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Concrete is most commonly used construction material which is strong in compression and weak in tension. The major drawback of concrete is formation of cracks, which affects the serviceability of concrete. When the applied load exceeds the limit, cracks develops on the structure through which water, salts and other foreign matters enters into the concrete and leads to the failure of the structure. Bacterially induced Calcium carbonate precipitation has been proposed as an environmental friendly technique which can remediate cracks in concrete. Metabolic activities of bacteria in concrete can improve overall performance of concrete. Micro cracks developing the material during its manufacture due to inherent volumetric and micro structural changes. Hence it is necessary to impart tensile resistance properties to concrete structural members to use it as a load bearing material. The tensile strength of the concrete can be improved by adding fibres in the concrete. Addition of fibres would act as crack resistor and would substantially improve static and dynamic properties. For the improvement of pore structure in concrete the Bacillus Pasteurii bacteria of concentrations 106 is used. Bacillus species are aerobic spore forming gram positive bacteria with specialized thick walled dormant cells, viable for more than 200 years under dry condition. Incorporation of calcite precipitating bacteria to concrete in certain concentrations so that the bacteria will precipitate calcium carbonate when it comes in contact with water and this precipitate will heal the cracks. To improve tensile strength Polyester fibers are used. Polyester is environmental friendly and non hazardous. It easily disperses and separates in the mix. It prevents the micro shrinkage cracks developed during hydration, making the structure inherently stronger. In this project an experimental investigation is carried out to study the properties of polyester fiber reinforced bacillus pasteurii bacterial concrete.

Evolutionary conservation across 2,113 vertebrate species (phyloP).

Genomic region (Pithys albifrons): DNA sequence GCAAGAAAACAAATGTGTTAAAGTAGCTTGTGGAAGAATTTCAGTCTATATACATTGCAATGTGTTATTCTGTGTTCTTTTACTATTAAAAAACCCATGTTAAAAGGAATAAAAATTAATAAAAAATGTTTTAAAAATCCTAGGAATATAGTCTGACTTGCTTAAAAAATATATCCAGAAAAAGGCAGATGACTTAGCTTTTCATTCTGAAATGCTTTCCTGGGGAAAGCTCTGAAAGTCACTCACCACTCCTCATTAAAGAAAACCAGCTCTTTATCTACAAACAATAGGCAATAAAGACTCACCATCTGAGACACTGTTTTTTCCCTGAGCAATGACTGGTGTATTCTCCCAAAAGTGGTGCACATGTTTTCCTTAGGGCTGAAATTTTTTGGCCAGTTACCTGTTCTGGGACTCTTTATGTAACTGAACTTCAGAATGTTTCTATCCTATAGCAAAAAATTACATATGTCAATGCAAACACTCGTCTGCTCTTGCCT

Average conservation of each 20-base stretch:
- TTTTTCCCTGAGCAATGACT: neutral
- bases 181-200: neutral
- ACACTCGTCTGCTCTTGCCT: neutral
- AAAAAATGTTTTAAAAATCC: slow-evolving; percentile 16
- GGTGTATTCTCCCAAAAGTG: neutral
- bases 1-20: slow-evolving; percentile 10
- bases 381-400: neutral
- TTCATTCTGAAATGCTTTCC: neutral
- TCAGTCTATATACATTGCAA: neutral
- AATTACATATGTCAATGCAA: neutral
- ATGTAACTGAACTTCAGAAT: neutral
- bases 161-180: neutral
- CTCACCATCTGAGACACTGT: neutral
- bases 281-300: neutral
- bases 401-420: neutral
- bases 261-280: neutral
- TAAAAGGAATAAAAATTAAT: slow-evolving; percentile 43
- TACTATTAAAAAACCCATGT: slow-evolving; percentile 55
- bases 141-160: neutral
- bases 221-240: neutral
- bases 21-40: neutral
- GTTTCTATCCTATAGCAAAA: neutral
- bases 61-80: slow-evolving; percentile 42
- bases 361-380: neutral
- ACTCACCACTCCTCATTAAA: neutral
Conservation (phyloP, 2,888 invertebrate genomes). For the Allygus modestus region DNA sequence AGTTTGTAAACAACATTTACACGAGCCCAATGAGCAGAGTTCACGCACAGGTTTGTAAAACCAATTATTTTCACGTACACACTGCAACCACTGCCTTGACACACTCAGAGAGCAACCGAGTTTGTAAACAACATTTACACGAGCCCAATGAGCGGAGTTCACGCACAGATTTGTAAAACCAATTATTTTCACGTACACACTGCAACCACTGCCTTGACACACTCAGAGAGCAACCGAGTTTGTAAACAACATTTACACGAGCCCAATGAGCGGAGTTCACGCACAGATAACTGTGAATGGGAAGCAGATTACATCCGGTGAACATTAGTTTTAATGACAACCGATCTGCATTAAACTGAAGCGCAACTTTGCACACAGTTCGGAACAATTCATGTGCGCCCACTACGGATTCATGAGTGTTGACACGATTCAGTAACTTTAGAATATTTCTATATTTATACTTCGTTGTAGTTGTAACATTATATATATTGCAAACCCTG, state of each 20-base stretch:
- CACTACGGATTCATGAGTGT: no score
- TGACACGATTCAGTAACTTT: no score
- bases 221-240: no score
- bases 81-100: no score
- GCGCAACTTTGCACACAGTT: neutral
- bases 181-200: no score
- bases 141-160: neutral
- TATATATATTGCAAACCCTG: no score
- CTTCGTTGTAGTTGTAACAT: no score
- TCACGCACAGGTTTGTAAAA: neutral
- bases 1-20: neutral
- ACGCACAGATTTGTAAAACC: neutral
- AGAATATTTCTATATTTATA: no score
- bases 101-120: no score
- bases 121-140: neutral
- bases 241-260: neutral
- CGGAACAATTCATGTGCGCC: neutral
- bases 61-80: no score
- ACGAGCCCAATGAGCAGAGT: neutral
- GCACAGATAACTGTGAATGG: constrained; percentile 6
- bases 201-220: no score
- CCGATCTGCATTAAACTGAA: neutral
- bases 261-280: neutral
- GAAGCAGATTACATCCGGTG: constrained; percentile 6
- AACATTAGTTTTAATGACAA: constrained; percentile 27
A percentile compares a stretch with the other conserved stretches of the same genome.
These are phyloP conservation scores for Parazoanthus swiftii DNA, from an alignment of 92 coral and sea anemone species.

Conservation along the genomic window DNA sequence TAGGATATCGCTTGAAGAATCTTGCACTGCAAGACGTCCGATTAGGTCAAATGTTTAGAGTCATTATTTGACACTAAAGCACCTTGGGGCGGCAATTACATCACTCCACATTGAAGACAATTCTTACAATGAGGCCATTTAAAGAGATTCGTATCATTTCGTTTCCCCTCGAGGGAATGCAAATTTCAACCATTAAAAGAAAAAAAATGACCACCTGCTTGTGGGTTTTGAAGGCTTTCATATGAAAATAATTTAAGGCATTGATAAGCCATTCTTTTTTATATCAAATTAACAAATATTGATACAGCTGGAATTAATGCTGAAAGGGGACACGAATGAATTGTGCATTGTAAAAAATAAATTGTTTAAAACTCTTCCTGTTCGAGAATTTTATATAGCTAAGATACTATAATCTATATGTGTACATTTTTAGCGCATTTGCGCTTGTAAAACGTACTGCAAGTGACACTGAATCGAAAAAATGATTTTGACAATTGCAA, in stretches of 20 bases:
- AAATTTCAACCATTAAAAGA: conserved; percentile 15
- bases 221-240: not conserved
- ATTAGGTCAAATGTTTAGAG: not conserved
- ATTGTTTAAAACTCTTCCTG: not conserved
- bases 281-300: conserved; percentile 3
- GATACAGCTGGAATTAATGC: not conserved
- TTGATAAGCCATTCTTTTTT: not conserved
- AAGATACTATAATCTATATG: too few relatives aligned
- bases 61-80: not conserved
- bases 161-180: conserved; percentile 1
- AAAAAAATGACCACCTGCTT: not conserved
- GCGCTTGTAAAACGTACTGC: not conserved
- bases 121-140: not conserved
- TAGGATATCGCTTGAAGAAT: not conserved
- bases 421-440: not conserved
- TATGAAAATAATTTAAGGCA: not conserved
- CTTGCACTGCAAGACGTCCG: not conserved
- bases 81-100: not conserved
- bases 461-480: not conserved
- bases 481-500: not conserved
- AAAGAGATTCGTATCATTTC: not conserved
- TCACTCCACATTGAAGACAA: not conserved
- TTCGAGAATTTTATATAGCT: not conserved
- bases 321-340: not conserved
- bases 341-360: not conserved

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Shilpa S., & A. Sumil Kumaran. (2021). An experimental study on mechanical properties of fiber reinforced self-healing concrete. International Journal of Intellectual Advancements and Research in Engineering Computations, 8(3), 566–572. Retrieved from